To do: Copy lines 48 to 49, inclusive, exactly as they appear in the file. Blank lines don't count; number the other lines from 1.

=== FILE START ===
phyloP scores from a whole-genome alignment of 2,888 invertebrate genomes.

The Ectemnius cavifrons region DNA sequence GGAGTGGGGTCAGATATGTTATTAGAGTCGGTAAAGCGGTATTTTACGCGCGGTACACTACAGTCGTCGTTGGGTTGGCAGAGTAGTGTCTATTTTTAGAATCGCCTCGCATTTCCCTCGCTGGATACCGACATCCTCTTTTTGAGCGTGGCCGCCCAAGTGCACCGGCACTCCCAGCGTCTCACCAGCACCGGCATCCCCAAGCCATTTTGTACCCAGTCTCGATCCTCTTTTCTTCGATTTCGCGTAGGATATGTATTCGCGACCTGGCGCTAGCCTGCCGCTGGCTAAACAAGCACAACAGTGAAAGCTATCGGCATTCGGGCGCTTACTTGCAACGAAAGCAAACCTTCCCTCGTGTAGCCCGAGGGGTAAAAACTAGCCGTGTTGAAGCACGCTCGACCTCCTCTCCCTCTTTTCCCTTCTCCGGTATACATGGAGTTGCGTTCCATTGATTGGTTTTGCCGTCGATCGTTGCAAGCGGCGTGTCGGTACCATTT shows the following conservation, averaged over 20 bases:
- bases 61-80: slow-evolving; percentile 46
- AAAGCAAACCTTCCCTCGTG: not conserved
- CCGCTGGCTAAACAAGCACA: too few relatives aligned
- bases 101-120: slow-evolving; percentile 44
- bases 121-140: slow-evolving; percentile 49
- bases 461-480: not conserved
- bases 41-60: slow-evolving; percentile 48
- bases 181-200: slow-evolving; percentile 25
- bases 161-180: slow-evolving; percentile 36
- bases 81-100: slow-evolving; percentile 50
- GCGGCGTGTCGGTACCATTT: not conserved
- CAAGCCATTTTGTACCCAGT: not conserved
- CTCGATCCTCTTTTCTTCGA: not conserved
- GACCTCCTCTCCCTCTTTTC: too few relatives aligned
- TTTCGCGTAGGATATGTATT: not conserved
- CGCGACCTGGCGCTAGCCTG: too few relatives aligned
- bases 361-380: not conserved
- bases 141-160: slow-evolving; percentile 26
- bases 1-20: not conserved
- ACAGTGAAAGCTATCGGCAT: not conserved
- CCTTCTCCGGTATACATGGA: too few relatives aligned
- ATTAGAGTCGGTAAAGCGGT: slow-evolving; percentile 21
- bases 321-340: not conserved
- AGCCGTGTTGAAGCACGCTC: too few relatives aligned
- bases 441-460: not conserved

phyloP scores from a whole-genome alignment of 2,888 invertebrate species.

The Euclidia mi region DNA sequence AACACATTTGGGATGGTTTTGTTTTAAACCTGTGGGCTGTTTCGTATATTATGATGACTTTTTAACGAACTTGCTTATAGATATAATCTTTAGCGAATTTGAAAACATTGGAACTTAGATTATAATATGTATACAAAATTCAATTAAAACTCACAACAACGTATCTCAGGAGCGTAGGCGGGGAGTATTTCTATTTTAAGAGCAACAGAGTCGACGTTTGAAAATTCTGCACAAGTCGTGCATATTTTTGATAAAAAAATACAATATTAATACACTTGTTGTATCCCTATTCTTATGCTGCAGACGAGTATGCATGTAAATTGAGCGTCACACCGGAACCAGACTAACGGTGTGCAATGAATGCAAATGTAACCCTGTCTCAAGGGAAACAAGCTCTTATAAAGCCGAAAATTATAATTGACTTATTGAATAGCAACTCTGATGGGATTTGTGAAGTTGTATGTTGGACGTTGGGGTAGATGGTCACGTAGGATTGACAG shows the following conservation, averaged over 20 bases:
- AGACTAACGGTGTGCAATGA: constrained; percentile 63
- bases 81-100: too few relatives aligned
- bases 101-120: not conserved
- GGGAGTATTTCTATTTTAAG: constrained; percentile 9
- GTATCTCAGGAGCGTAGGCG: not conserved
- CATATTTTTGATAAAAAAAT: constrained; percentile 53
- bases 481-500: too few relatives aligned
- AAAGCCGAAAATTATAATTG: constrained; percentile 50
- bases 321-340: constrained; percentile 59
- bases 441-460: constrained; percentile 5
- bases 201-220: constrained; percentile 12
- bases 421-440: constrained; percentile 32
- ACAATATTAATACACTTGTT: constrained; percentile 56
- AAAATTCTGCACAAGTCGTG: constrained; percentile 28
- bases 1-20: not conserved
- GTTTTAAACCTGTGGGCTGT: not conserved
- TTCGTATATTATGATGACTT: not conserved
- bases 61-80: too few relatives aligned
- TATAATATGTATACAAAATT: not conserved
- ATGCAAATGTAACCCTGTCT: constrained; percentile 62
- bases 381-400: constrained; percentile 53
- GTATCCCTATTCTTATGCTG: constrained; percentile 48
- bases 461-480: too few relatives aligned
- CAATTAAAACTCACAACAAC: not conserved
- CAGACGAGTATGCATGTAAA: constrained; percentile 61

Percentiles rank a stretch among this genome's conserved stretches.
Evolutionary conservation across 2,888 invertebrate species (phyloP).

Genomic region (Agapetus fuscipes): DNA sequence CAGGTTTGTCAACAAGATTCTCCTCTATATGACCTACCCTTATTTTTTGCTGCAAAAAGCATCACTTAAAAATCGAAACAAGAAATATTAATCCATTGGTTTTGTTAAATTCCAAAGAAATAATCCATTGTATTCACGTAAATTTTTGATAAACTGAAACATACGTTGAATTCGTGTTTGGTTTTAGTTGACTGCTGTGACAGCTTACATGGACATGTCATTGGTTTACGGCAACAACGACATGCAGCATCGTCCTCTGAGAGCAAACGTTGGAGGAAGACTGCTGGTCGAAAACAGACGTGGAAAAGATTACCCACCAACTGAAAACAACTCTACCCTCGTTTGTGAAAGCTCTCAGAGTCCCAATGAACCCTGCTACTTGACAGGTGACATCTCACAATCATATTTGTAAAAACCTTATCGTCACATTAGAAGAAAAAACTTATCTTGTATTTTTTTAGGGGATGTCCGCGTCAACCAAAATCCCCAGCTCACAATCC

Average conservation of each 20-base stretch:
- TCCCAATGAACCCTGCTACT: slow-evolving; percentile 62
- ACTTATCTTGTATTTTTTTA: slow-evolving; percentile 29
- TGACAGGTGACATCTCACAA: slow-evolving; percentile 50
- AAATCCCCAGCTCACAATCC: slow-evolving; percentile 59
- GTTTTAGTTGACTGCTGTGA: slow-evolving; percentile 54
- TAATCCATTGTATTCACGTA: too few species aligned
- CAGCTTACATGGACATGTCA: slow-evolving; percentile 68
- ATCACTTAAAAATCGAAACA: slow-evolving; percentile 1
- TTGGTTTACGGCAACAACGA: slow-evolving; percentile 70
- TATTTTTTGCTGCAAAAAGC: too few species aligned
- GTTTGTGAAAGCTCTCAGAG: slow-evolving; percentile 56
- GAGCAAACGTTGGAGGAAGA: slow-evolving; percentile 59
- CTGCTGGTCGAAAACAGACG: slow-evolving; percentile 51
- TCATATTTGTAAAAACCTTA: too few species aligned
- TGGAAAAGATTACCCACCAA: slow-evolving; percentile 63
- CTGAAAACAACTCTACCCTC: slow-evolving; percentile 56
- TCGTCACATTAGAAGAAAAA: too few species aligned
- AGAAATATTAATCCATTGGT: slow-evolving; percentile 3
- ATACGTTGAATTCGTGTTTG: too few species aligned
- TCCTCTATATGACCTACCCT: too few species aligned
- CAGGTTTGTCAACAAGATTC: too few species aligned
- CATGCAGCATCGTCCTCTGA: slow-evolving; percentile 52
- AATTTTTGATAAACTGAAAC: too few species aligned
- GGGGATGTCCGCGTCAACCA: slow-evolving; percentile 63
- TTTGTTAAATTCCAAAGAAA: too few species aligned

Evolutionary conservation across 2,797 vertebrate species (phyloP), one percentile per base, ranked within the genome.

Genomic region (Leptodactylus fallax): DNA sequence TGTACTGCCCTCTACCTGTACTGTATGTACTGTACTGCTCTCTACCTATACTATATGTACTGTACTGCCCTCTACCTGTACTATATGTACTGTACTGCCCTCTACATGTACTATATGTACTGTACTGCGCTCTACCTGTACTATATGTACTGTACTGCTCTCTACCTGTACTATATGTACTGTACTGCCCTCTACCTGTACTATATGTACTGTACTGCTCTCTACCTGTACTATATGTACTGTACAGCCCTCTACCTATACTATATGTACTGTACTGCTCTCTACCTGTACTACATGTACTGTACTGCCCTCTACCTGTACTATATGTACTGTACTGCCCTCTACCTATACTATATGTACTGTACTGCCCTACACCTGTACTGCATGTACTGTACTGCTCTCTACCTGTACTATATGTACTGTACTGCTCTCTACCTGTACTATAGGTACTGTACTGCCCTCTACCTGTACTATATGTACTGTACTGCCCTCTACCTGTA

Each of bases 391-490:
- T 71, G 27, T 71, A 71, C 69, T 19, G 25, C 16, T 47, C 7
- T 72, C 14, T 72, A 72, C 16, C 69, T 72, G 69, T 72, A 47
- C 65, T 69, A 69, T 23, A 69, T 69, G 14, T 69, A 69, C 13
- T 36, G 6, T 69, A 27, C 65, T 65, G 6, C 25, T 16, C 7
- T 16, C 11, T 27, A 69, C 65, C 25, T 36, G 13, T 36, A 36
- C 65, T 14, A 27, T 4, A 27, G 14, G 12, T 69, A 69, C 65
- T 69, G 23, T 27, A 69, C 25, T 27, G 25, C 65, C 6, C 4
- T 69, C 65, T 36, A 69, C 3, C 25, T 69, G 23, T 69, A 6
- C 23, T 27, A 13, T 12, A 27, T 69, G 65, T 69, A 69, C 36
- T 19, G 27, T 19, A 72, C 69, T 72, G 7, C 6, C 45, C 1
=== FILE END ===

- TATAATATGTATACAAAATT: not conserved
- ATGCAAATGTAACCCTGTCT: constrained; percentile 62